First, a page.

The register 4 has a capacity of 32 bits represented by a0 to a31 as shown in FIG. 3 and the sampling interval Xd of the interpolation value group is indicated in a binary mode. The sampling interval Xd can be relatively defined through the normalization of the sampling interval d1 of the data in the first data train. For example, normalization is effected with the sampling interval d1 represented by all binary "0" except for the 15th bit position represented by a binary "1". The 32-bit value is interpreted, via the normalization, as a binary "1" such that it corresponds to the sampling interval of the first data train. By so doing, the first data train, stored in the memory 2 is allowed to be accessed, via the address designating circuit 6 by the output of MSP 5 of the register 4. The output of MSP 5 of the register 4 designates, through the address designation circuit 6, a readout address which corresponds to the data in the first data train in the memory 2. LSP 8 of the register 4 is expressed in a binary code with a predetermined bit number and in this case as a weighting coefficient to the interpolation data PK+1 and represents a distance α in FIG. 1 which corresponds to a distance from the data position of the data Pi+1 in the first data train to the interpolation data position PK+1 i.e. a distance from the initial sampling interval d1. If coincidence occurs between the to-be-interpolated data Pi+1 and the interpolated data, the weighting coefficient α becomes zero and all the bits of LSP 8 of register 4 indicate zero levels. When the interpolation value PK+1 is found through calculation by the calculation unit 7, a calculation complete signal is supplied as an add instruction to the adder 11. At this time, the increment data Xd delivered by CPU1 is added by the adder 11 with the content of the register 4 and the adder output is then sent to the register 4. Carries may be effected to MSP 5 of the register 4 and the bit contents of MSP 5 of the register 4 shows a position of the data Pi+2 in the first data train which corresponds to the sampling interval d1. The bit contents of MSP of the register 4 is supplied through the address designating circuit 6 to the memory 2 and data Pi+2 and data Pi+3 are read out from predetermined addresses of the memory 2. The calculation from unit 7 calculates these data read out from the memory 2, a new weighting coefficient α from the LSP 8 of the register 4 and another weighting coefficient β to obtain an interpolation value PK+2 in the second data train. The calculation complete signal is supplied to the counter 10 to cause the contents of the counter 10 to be counted up one step. An instruction for adding a value corresponding to the sampling interval Xd is also given to the adder 11. In this way, a plurality of interpolation values can be sequentially obtained. When a predetermined number of interpolation values are counted, the counter 10 supplies a complete signal to CPU 1 and the contents of the counter 10 is thus cleared. The contents of the register 4 is also cleared or reset to the initial value. As mentioned above, the first data train consisting of data sampled at a predetermined sampling interval is automatically converted through interpolation to a second data train with a sampling interval different from that of the first data train.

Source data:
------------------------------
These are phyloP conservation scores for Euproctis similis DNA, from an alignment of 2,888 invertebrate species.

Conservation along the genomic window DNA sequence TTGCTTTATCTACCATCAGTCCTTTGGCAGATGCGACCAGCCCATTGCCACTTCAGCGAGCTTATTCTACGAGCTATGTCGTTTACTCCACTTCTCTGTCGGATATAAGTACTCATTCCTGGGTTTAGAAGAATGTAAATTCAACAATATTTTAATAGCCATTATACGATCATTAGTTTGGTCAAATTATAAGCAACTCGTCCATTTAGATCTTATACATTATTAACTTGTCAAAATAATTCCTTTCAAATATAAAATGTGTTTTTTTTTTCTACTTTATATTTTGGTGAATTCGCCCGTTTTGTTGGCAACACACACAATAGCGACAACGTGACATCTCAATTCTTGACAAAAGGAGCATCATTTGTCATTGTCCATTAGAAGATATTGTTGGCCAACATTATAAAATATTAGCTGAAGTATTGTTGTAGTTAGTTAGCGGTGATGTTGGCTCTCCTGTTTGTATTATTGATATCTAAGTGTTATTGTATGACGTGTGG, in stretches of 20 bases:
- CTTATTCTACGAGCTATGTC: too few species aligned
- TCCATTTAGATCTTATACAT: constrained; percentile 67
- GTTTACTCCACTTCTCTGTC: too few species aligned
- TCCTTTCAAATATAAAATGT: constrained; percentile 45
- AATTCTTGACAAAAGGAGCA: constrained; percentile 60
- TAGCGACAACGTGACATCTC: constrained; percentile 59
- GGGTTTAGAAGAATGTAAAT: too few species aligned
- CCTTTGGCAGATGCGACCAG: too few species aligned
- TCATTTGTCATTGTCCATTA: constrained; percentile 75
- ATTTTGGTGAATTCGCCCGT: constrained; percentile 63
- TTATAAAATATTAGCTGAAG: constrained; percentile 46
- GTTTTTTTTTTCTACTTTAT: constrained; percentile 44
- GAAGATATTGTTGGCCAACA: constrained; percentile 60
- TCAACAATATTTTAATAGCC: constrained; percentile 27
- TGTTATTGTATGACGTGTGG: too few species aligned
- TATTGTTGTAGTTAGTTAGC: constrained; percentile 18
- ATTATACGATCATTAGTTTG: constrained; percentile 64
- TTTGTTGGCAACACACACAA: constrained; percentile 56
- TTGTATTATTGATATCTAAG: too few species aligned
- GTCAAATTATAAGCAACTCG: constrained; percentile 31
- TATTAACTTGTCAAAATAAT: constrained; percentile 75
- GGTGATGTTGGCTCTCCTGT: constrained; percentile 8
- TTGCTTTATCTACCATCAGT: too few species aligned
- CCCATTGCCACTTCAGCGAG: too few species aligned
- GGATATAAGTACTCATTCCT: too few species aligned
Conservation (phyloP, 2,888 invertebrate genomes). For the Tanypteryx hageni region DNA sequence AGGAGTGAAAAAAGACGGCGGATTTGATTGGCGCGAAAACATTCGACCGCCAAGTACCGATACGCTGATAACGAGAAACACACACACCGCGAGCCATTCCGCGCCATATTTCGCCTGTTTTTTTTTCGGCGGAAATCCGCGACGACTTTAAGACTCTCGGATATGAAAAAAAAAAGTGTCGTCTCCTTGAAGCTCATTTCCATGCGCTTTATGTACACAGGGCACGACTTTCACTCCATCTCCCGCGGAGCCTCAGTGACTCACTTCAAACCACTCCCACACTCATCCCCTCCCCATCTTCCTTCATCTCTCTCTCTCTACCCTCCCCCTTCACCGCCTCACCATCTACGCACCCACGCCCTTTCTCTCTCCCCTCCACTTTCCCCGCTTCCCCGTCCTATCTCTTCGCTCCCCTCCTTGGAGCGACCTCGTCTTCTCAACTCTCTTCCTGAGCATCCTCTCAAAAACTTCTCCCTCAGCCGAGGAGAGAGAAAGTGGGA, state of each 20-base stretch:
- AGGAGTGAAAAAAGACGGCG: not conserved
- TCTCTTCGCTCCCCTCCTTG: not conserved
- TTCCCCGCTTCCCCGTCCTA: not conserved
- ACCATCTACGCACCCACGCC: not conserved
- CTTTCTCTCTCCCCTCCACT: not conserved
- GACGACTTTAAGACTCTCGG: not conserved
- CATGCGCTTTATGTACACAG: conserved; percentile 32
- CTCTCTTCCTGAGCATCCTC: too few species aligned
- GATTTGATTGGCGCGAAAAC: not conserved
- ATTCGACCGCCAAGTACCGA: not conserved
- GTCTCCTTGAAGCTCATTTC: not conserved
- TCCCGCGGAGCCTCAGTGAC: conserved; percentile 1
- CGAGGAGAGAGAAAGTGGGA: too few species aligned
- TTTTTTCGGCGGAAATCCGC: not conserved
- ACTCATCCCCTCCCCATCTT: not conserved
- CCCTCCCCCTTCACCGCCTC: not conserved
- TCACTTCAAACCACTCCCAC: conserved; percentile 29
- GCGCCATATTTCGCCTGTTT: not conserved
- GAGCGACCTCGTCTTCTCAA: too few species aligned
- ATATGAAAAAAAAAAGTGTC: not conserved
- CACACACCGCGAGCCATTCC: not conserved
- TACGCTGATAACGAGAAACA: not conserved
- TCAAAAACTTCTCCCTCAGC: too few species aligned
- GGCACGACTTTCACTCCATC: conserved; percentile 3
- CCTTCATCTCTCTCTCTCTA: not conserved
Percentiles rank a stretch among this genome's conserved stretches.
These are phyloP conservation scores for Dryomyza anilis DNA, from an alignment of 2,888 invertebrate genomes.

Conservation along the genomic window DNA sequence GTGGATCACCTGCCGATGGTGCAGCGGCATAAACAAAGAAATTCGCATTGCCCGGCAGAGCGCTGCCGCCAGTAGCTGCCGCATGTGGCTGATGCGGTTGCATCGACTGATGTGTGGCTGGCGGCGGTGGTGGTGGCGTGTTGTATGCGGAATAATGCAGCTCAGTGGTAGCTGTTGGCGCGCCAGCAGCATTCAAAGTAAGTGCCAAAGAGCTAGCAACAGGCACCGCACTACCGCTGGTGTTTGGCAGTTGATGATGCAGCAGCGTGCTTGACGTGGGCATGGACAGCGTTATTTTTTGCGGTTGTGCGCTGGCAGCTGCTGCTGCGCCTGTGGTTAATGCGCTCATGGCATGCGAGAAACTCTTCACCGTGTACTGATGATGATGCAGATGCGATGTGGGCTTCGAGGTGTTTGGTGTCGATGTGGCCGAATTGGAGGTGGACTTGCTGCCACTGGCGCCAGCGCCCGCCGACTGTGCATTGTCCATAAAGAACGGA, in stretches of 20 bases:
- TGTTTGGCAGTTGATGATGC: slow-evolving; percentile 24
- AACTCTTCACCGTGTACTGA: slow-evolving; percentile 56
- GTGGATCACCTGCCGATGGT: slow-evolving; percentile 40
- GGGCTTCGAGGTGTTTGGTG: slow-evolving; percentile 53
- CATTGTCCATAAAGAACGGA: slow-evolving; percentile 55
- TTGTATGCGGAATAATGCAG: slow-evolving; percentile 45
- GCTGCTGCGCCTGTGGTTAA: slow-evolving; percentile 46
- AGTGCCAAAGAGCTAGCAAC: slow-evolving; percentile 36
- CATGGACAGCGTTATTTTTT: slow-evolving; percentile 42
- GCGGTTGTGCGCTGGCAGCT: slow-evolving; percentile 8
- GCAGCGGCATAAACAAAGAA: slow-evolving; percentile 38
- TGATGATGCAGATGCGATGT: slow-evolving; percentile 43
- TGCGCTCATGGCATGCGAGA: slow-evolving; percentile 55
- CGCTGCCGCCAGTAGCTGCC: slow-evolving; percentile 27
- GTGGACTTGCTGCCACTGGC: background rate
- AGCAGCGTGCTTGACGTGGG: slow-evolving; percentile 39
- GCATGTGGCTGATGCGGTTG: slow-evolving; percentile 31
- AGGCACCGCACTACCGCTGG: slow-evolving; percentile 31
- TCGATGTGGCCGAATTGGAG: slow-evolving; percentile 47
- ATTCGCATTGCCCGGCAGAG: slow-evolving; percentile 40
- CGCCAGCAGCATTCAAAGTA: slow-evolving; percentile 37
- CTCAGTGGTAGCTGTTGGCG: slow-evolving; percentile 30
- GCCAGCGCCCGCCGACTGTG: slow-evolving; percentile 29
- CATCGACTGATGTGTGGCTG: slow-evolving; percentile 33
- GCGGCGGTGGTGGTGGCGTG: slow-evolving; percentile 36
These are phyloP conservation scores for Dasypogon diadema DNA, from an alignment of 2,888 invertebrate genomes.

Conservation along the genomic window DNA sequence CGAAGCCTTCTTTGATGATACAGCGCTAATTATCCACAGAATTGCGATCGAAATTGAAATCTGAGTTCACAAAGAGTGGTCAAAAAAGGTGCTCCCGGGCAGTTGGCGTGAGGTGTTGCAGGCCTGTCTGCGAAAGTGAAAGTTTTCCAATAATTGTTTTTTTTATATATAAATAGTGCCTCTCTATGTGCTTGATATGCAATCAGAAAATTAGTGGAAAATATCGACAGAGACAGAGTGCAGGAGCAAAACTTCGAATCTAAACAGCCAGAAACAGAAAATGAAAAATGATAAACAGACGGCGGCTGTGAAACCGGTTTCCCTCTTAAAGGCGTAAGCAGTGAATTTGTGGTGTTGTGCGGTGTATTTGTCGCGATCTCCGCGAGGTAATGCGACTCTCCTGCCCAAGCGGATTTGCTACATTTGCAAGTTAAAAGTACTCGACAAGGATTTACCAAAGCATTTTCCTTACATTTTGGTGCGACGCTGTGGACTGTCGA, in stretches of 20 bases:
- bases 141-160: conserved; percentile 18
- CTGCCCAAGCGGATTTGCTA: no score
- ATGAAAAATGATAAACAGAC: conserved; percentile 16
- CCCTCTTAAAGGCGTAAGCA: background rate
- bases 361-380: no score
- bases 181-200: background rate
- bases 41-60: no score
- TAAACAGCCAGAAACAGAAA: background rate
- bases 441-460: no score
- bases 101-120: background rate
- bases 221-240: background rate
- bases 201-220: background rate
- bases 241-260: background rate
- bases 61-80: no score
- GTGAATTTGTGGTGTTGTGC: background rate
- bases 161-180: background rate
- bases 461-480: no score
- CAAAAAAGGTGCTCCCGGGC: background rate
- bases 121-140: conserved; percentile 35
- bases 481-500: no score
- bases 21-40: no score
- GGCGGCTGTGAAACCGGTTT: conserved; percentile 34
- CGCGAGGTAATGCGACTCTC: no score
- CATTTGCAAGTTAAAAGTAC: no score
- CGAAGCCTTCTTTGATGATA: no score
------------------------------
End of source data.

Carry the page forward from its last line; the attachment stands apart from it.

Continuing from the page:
A tomographic apparatus incorporating such an interpolation value calculating apparatus will now be explained in more detail.